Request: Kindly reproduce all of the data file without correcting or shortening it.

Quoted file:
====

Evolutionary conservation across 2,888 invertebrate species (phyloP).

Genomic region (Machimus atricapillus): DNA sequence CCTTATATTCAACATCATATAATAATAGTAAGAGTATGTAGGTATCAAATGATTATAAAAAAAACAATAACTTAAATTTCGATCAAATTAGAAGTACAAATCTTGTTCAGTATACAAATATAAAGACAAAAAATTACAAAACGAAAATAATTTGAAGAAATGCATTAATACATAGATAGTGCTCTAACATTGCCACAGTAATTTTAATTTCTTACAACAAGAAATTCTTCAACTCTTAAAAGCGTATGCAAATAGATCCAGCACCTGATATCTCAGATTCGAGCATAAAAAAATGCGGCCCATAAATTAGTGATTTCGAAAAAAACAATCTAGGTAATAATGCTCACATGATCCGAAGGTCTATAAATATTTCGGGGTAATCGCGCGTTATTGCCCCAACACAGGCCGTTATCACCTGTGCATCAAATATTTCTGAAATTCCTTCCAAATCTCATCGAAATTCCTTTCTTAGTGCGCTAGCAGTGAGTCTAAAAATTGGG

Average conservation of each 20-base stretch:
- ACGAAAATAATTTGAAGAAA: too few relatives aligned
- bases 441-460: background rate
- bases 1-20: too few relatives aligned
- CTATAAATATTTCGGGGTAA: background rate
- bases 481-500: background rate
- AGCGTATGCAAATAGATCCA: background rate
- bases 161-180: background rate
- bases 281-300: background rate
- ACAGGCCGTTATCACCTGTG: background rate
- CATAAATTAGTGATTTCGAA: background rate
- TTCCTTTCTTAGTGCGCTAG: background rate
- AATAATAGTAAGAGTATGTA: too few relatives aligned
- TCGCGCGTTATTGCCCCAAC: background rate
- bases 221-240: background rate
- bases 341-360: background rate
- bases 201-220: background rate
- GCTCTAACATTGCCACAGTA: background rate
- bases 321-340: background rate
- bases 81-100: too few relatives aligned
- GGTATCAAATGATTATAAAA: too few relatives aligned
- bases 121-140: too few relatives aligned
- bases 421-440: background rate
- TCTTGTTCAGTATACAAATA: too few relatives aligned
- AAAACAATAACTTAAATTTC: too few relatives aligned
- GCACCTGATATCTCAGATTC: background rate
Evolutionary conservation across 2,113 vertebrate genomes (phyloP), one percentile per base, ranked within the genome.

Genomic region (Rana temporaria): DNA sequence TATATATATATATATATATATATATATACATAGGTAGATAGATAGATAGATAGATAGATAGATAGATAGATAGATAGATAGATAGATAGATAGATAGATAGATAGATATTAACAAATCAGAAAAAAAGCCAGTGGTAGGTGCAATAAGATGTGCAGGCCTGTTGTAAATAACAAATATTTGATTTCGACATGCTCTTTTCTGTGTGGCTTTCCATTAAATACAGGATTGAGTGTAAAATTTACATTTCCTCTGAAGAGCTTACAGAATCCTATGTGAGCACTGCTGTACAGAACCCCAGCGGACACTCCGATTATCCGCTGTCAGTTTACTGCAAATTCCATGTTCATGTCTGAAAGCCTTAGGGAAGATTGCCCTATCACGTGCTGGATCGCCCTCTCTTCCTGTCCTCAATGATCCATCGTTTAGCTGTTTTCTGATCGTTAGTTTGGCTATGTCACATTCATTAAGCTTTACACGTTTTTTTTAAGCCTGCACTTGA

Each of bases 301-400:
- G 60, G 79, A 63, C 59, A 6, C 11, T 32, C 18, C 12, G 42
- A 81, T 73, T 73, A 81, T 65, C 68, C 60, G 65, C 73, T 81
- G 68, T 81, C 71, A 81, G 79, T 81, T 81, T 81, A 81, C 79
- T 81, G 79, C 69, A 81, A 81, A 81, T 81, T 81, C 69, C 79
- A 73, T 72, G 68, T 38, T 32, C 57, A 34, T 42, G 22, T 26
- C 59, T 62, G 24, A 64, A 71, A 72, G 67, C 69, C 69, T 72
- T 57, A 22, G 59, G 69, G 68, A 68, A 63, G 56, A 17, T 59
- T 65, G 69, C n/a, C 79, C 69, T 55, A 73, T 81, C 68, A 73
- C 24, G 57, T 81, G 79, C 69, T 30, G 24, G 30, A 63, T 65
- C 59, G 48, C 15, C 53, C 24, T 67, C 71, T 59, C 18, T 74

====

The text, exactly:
Evolutionary conservation across 2,888 invertebrate species (phyloP).

Genomic region (Machimus atricapillus): DNA sequence CCTTATATTCAACATCATATAATAATAGTAAGAGTATGTAGGTATCAAATGATTATAAAAAAAACAATAACTTAAATTTCGATCAAATTAGAAGTACAAATCTTGTTCAGTATACAAATATAAAGACAAAAAATTACAAAACGAAAATAATTTGAAGAAATGCATTAATACATAGATAGTGCTCTAACATTGCCACAGTAATTTTAATTTCTTACAACAAGAAATTCTTCAACTCTTAAAAGCGTATGCAAATAGATCCAGCACCTGATATCTCAGATTCGAGCATAAAAAAATGCGGCCCATAAATTAGTGATTTCGAAAAAAACAATCTAGGTAATAATGCTCACATGATCCGAAGGTCTATAAATATTTCGGGGTAATCGCGCGTTATTGCCCCAACACAGGCCGTTATCACCTGTGCATCAAATATTTCTGAAATTCCTTCCAAATCTCATCGAAATTCCTTTCTTAGTGCGCTAGCAGTGAGTCTAAAAATTGGG

Average conservation of each 20-base stretch:
- ACGAAAATAATTTGAAGAAA: too few relatives aligned
- bases 441-460: background rate
- bases 1-20: too few relatives aligned
- CTATAAATATTTCGGGGTAA: background rate
- bases 481-500: background rate
- AGCGTATGCAAATAGATCCA: background rate
- bases 161-180: background rate
- bases 281-300: background rate
- ACAGGCCGTTATCACCTGTG: background rate
- CATAAATTAGTGATTTCGAA: background rate
- TTCCTTTCTTAGTGCGCTAG: background rate
- AATAATAGTAAGAGTATGTA: too few relatives aligned
- TCGCGCGTTATTGCCCCAAC: background rate
- bases 221-240: background rate
- bases 341-360: background rate
- bases 201-220: background rate
- GCTCTAACATTGCCACAGTA: background rate
- bases 321-340: background rate
- bases 81-100: too few relatives aligned
- GGTATCAAATGATTATAAAA: too few relatives aligned
- bases 121-140: too few relatives aligned
- bases 421-440: background rate
- TCTTGTTCAGTATACAAATA: too few relatives aligned
- AAAACAATAACTTAAATTTC: too few relatives aligned
- GCACCTGATATCTCAGATTC: background rate
Evolutionary conservation across 2,113 vertebrate genomes (phyloP), one percentile per base, ranked within the genome.

Genomic region (Rana temporaria): DNA sequence TATATATATATATATATATATATATATACATAGGTAGATAGATAGATAGATAGATAGATAGATAGATAGATAGATAGATAGATAGATAGATAGATAGATAGATAGATATTAACAAATCAGAAAAAAAGCCAGTGGTAGGTGCAATAAGATGTGCAGGCCTGTTGTAAATAACAAATATTTGATTTCGACATGCTCTTTTCTGTGTGGCTTTCCATTAAATACAGGATTGAGTGTAAAATTTACATTTCCTCTGAAGAGCTTACAGAATCCTATGTGAGCACTGCTGTACAGAACCCCAGCGGACACTCCGATTATCCGCTGTCAGTTTACTGCAAATTCCATGTTCATGTCTGAAAGCCTTAGGGAAGATTGCCCTATCACGTGCTGGATCGCCCTCTCTTCCTGTCCTCAATGATCCATCGTTTAGCTGTTTTCTGATCGTTAGTTTGGCTATGTCACATTCATTAAGCTTTACACGTTTTTTTTAAGCCTGCACTTGA

Each of bases 301-400:
- G 60, G 79, A 63, C 59, A 6, C 11, T 32, C 18, C 12, G 42
- A 81, T 73, T 73, A 81, T 65, C 68, C 60, G 65, C 73, T 81
- G 68, T 81, C 71, A 81, G 79, T 81, T 81, T 81, A 81, C 79
- T 81, G 79, C 69, A 81, A 81, A 81, T 81, T 81, C 69, C 79
- A 73, T 72, G 68, T 38, T 32, C 57, A 34, T 42, G 22, T 26
- C 59, T 62, G 24, A 64, A 71, A 72, G 67, C 69, C 69, T 72
- T 57, A 22, G 59, G 69, G 68, A 68, A 63, G 56, A 17, T 59
- T 65, G 69, C n/a, C 79, C 69, T 55, A 73, T 81, C 68, A 73
- C 24, G 57, T 81, G 79, C 69, T 30, G 24, G 30, A 63, T 65
- C 59, G 48, C 15, C 53, C 24, T 67, C 71, T 59, C 18, T 74